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The Missouri Miner

Missouri S&T's Student Newspaper
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EST. 1915

Nursing Homes Violating Federal Health Standards

There are more than 88,000 COVID-19 related deaths and almost 1.5 million confirmed COVID-19 cases in the United States alone, according to the Johns Hopkins University Data Dashboard. Globally, the virus has killed more than 312,000 people and has infected more than 4.6 million. Over the past six weeks, as the nationwide death toll among the elderly reached new heights, government inspectors discovered breakdowns in infection control and prevention at nine Life Care nursing homes that had COVID-19 inspections proctored by the Centers for Medicare and Medicaid Services. That does not include shortcomings found at the Life Care Center of Kirkland, Washington, which endured the country’s first reported COVID-19 outbreak in February.

Inspection reports show the nursing homes operated by Life Care Centers of America, one of the largest chains in the industry, violated federal standards meant to stop the spread of infections and contagious illnesses even after COVID-19 infections and deaths began to overtake their facilities. After the early outbreak at the Life Care facility in Kirkland, inspectors found the facility didn’t properly treat sick patients or alert authorities to potential coronavirus cases. The state banned the home from bringing in clients until they rectified their treatment and reporting procedures and required them to train staff in managing infectious diseases. To critics, the size of the COVID-19 outbreaks at Life Care Centers shows the large flaws in their treatment of patients and management of the company which preceded the coronavirus pandemic. Such flaws have been logged for years in lawsuits by families, former employees, and federal prosecutors. The lawsuits described a company consumed by staffing shortages and compromised care, short-comings that critics say probably worsened as COVID-19 infected hundreds of caregivers and residents. Families, former staff, and current employees say that Life Care, after operating for many years and reflecting intense scrutiny, should have done much more to protect their patients and staff as the pandemic grew.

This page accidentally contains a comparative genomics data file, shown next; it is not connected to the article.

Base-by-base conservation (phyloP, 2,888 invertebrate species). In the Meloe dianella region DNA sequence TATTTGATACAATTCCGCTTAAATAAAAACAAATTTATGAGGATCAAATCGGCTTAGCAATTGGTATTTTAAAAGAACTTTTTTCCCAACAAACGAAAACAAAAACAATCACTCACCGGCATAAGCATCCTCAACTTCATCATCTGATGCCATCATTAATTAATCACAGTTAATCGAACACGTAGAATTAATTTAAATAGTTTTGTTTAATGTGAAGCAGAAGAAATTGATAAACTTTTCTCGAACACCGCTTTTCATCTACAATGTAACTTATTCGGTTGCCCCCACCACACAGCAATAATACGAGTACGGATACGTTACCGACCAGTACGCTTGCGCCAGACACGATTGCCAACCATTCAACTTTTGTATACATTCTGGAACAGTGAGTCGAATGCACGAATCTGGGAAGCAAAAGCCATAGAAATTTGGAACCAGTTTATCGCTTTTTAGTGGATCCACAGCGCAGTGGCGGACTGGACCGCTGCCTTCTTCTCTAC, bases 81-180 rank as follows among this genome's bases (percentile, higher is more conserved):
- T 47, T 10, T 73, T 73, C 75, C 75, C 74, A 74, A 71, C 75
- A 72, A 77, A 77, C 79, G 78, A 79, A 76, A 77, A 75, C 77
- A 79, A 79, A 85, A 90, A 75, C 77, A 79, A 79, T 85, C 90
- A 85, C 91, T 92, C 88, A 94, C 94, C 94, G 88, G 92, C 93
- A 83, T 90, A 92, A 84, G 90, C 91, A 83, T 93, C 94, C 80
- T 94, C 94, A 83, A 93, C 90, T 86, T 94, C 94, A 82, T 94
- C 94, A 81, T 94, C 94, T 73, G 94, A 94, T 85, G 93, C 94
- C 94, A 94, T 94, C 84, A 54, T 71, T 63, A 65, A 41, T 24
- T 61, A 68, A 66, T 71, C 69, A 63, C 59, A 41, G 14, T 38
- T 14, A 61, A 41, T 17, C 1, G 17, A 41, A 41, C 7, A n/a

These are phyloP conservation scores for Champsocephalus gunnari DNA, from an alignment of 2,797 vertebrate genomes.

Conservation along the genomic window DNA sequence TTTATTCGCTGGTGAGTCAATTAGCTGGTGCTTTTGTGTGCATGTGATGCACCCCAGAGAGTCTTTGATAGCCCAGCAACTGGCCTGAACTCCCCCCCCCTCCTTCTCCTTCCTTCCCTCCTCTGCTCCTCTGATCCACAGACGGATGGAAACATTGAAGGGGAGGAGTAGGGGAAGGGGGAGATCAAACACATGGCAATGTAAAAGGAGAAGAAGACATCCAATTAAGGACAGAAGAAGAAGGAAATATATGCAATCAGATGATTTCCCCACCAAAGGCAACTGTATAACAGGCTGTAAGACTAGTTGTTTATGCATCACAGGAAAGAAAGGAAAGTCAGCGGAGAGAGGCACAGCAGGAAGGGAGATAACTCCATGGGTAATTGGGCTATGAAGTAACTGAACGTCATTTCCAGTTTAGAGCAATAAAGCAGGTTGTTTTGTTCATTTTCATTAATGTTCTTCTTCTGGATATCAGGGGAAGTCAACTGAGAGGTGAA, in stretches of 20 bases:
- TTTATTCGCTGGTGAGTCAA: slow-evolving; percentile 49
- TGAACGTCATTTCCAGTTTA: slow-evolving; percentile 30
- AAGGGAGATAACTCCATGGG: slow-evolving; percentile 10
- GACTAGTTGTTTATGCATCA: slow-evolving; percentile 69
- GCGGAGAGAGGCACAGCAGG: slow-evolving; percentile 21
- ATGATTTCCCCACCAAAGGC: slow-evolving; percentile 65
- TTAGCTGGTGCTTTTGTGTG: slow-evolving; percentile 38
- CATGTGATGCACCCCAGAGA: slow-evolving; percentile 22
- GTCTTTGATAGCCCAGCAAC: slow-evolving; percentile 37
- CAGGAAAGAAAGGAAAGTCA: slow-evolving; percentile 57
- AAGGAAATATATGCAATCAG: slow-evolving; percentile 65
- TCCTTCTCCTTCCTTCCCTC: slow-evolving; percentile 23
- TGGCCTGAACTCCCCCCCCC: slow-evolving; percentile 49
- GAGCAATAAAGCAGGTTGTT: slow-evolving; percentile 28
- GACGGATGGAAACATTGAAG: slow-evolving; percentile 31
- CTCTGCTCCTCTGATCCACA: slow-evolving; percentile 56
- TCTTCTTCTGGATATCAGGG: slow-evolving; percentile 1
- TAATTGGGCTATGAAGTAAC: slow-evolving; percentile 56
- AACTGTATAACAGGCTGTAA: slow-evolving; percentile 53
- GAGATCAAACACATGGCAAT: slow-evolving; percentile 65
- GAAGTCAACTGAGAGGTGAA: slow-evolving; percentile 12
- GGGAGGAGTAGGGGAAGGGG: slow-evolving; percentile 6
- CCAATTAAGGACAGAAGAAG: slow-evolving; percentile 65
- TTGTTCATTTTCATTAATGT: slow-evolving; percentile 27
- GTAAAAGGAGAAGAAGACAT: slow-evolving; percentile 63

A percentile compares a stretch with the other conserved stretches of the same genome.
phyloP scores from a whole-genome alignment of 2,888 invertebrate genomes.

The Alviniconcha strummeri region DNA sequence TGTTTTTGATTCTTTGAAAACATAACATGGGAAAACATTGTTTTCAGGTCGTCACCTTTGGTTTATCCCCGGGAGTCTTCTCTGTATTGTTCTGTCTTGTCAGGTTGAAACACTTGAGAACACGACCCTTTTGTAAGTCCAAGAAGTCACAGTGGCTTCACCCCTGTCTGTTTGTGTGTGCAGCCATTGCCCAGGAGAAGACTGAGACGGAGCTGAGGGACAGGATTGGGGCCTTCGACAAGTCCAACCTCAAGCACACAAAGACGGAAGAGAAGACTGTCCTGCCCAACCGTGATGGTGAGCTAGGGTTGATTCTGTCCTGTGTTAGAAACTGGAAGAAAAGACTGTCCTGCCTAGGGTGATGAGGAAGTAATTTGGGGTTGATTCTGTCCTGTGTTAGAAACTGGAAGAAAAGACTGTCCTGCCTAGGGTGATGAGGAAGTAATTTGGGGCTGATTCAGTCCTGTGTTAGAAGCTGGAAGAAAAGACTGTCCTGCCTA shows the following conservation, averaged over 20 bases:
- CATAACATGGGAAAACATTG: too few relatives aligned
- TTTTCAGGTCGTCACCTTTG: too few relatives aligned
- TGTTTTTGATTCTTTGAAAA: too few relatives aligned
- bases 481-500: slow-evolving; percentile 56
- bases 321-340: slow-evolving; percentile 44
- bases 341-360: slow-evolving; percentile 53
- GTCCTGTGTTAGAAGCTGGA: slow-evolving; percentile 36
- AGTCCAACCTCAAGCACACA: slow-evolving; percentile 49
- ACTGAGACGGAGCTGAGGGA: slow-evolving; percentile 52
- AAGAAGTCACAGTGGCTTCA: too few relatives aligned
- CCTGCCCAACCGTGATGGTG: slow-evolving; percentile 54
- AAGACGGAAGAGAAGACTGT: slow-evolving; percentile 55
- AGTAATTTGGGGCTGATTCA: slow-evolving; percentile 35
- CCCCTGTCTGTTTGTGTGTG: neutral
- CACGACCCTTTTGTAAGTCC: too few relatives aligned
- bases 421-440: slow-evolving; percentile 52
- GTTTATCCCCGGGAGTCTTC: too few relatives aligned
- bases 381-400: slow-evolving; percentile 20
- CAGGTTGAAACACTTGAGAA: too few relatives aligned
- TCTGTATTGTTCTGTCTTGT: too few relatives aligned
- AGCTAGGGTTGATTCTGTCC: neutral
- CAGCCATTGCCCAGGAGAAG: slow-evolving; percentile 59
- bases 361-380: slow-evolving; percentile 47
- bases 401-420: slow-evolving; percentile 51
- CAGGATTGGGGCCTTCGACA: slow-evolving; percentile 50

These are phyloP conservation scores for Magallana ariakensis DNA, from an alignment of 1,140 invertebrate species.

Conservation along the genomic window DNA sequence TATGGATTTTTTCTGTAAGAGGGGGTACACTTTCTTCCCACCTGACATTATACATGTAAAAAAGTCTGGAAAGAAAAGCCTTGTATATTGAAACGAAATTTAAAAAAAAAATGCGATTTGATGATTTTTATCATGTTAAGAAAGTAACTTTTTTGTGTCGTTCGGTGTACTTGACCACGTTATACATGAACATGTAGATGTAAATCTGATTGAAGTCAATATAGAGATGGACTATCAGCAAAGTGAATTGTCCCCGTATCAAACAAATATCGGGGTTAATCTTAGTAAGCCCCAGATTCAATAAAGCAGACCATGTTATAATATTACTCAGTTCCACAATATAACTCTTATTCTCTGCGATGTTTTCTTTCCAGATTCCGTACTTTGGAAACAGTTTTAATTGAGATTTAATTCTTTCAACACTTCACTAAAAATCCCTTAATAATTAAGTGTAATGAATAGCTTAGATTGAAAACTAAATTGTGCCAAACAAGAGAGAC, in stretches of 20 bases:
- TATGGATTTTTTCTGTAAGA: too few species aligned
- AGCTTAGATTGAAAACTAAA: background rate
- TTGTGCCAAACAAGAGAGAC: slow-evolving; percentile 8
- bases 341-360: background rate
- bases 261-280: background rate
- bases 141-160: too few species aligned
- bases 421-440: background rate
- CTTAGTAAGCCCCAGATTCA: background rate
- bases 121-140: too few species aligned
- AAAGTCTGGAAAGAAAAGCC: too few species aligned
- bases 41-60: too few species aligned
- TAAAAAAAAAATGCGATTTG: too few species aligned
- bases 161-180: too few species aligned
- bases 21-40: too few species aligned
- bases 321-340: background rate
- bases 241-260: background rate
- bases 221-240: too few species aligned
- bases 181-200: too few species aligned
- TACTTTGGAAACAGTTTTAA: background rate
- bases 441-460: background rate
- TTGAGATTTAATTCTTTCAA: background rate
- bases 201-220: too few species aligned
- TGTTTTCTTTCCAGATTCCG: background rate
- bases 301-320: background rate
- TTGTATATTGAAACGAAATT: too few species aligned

Since the outbreak in Kirkland, the private company with over 200 nursing homes has had at least 2,000 cases and 250 deaths amid residents and employees, according to a Post report and inspection of local data. Five Life Care nursing homes have reported outbreaks of more than 100 cases. Beecher Hunter, the president of Life Care Centers of America, stated, “My promise is that our facility will be a model of cooperation and communication,” he said. “This is a learning experience for all of us. We regard the protection, the care, and the love for our residents as a sacred trust. Their well-being is our highest priority. And we will make every effort to comply with all public health requirements.” Hunter ensures that the company is doing its best to make sure a high standard of care for their patients is met and that all employees are giving 100% for the residents. “Life Care Centers of America and its affiliated facilities are not perfect; no organization is because it is made up of people, and people are imperfect human beings,” Hunter said in an email to The Post. “. . . Our healthcare heroes will from time to time unfortunately fall below our standards for resident care.”

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Article By Alyssa Crum


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